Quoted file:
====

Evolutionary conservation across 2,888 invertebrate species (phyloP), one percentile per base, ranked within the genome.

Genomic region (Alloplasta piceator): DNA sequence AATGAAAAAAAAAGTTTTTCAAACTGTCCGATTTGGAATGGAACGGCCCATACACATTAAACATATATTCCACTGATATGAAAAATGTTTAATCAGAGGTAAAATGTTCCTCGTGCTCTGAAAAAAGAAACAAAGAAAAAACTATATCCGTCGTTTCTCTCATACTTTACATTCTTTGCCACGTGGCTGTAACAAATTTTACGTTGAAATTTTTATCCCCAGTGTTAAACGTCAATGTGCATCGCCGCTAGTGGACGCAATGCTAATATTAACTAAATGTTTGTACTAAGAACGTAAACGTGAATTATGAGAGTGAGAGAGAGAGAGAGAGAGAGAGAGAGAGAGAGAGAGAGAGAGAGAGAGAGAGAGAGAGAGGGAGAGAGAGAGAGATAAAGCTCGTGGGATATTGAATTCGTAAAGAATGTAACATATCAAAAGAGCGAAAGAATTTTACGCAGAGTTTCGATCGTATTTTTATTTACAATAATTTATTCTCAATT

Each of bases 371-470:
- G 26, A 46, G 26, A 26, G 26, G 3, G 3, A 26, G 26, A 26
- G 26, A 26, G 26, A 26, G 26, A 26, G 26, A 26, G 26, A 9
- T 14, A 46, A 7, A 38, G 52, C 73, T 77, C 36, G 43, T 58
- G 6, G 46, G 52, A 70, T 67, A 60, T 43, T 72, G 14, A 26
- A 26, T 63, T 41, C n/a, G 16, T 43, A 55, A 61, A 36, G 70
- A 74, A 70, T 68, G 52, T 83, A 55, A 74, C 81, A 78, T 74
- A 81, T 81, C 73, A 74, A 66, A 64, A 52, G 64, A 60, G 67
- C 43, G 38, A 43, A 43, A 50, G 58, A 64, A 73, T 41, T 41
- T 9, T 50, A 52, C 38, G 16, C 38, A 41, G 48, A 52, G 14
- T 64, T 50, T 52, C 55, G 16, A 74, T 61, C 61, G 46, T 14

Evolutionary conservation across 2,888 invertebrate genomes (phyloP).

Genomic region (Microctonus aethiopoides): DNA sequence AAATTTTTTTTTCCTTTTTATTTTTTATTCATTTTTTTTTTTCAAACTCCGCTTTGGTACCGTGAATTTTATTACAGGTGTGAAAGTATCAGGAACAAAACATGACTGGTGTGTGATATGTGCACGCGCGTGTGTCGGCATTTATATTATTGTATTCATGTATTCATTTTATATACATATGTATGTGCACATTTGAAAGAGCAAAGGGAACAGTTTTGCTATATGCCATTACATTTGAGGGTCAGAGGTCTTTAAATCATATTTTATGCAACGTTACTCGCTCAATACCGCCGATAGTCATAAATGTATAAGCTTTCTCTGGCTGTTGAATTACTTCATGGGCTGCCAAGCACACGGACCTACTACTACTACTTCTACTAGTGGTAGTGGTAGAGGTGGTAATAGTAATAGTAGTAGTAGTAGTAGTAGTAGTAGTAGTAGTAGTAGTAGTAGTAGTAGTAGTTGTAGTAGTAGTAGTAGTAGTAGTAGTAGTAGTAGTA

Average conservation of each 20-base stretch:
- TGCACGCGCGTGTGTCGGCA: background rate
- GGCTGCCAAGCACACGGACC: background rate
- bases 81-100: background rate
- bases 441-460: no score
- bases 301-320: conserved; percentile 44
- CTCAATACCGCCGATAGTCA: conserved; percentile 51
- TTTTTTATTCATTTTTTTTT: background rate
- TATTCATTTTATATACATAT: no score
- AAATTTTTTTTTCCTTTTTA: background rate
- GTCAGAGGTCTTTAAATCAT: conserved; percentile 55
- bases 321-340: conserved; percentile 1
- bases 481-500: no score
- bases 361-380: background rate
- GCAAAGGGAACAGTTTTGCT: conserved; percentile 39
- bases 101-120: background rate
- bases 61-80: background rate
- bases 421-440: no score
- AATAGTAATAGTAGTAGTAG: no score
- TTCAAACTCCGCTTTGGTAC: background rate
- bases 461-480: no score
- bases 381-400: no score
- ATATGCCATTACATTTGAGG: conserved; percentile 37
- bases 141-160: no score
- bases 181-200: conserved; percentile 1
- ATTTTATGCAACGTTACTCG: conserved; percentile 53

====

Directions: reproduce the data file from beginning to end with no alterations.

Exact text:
Evolutionary conservation across 2,888 invertebrate species (phyloP), one percentile per base, ranked within the genome.

Genomic region (Alloplasta piceator): DNA sequence AATGAAAAAAAAAGTTTTTCAAACTGTCCGATTTGGAATGGAACGGCCCATACACATTAAACATATATTCCACTGATATGAAAAATGTTTAATCAGAGGTAAAATGTTCCTCGTGCTCTGAAAAAAGAAACAAAGAAAAAACTATATCCGTCGTTTCTCTCATACTTTACATTCTTTGCCACGTGGCTGTAACAAATTTTACGTTGAAATTTTTATCCCCAGTGTTAAACGTCAATGTGCATCGCCGCTAGTGGACGCAATGCTAATATTAACTAAATGTTTGTACTAAGAACGTAAACGTGAATTATGAGAGTGAGAGAGAGAGAGAGAGAGAGAGAGAGAGAGAGAGAGAGAGAGAGAGAGAGAGAGAGAGAGGGAGAGAGAGAGAGATAAAGCTCGTGGGATATTGAATTCGTAAAGAATGTAACATATCAAAAGAGCGAAAGAATTTTACGCAGAGTTTCGATCGTATTTTTATTTACAATAATTTATTCTCAATT

Each of bases 371-470:
- G 26, A 46, G 26, A 26, G 26, G 3, G 3, A 26, G 26, A 26
- G 26, A 26, G 26, A 26, G 26, A 26, G 26, A 26, G 26, A 9
- T 14, A 46, A 7, A 38, G 52, C 73, T 77, C 36, G 43, T 58
- G 6, G 46, G 52, A 70, T 67, A 60, T 43, T 72, G 14, A 26
- A 26, T 63, T 41, C n/a, G 16, T 43, A 55, A 61, A 36, G 70
- A 74, A 70, T 68, G 52, T 83, A 55, A 74, C 81, A 78, T 74
- A 81, T 81, C 73, A 74, A 66, A 64, A 52, G 64, A 60, G 67
- C 43, G 38, A 43, A 43, A 50, G 58, A 64, A 73, T 41, T 41
- T 9, T 50, A 52, C 38, G 16, C 38, A 41, G 48, A 52, G 14
- T 64, T 50, T 52, C 55, G 16, A 74, T 61, C 61, G 46, T 14

Evolutionary conservation across 2,888 invertebrate genomes (phyloP).

Genomic region (Microctonus aethiopoides): DNA sequence AAATTTTTTTTTCCTTTTTATTTTTTATTCATTTTTTTTTTTCAAACTCCGCTTTGGTACCGTGAATTTTATTACAGGTGTGAAAGTATCAGGAACAAAACATGACTGGTGTGTGATATGTGCACGCGCGTGTGTCGGCATTTATATTATTGTATTCATGTATTCATTTTATATACATATGTATGTGCACATTTGAAAGAGCAAAGGGAACAGTTTTGCTATATGCCATTACATTTGAGGGTCAGAGGTCTTTAAATCATATTTTATGCAACGTTACTCGCTCAATACCGCCGATAGTCATAAATGTATAAGCTTTCTCTGGCTGTTGAATTACTTCATGGGCTGCCAAGCACACGGACCTACTACTACTACTTCTACTAGTGGTAGTGGTAGAGGTGGTAATAGTAATAGTAGTAGTAGTAGTAGTAGTAGTAGTAGTAGTAGTAGTAGTAGTAGTAGTAGTTGTAGTAGTAGTAGTAGTAGTAGTAGTAGTAGTAGTA

Average conservation of each 20-base stretch:
- TGCACGCGCGTGTGTCGGCA: background rate
- GGCTGCCAAGCACACGGACC: background rate
- bases 81-100: background rate
- bases 441-460: no score
- bases 301-320: conserved; percentile 44
- CTCAATACCGCCGATAGTCA: conserved; percentile 51
- TTTTTTATTCATTTTTTTTT: background rate
- TATTCATTTTATATACATAT: no score
- AAATTTTTTTTTCCTTTTTA: background rate
- GTCAGAGGTCTTTAAATCAT: conserved; percentile 55
- bases 321-340: conserved; percentile 1
- bases 481-500: no score
- bases 361-380: background rate
- GCAAAGGGAACAGTTTTGCT: conserved; percentile 39
- bases 101-120: background rate
- bases 61-80: background rate
- bases 421-440: no score
- AATAGTAATAGTAGTAGTAG: no score
- TTCAAACTCCGCTTTGGTAC: background rate
- bases 461-480: no score
- bases 381-400: no score
- ATATGCCATTACATTTGAGG: conserved; percentile 37
- bases 141-160: no score
- bases 181-200: conserved; percentile 1
- ATTTTATGCAACGTTACTCG: conserved; percentile 53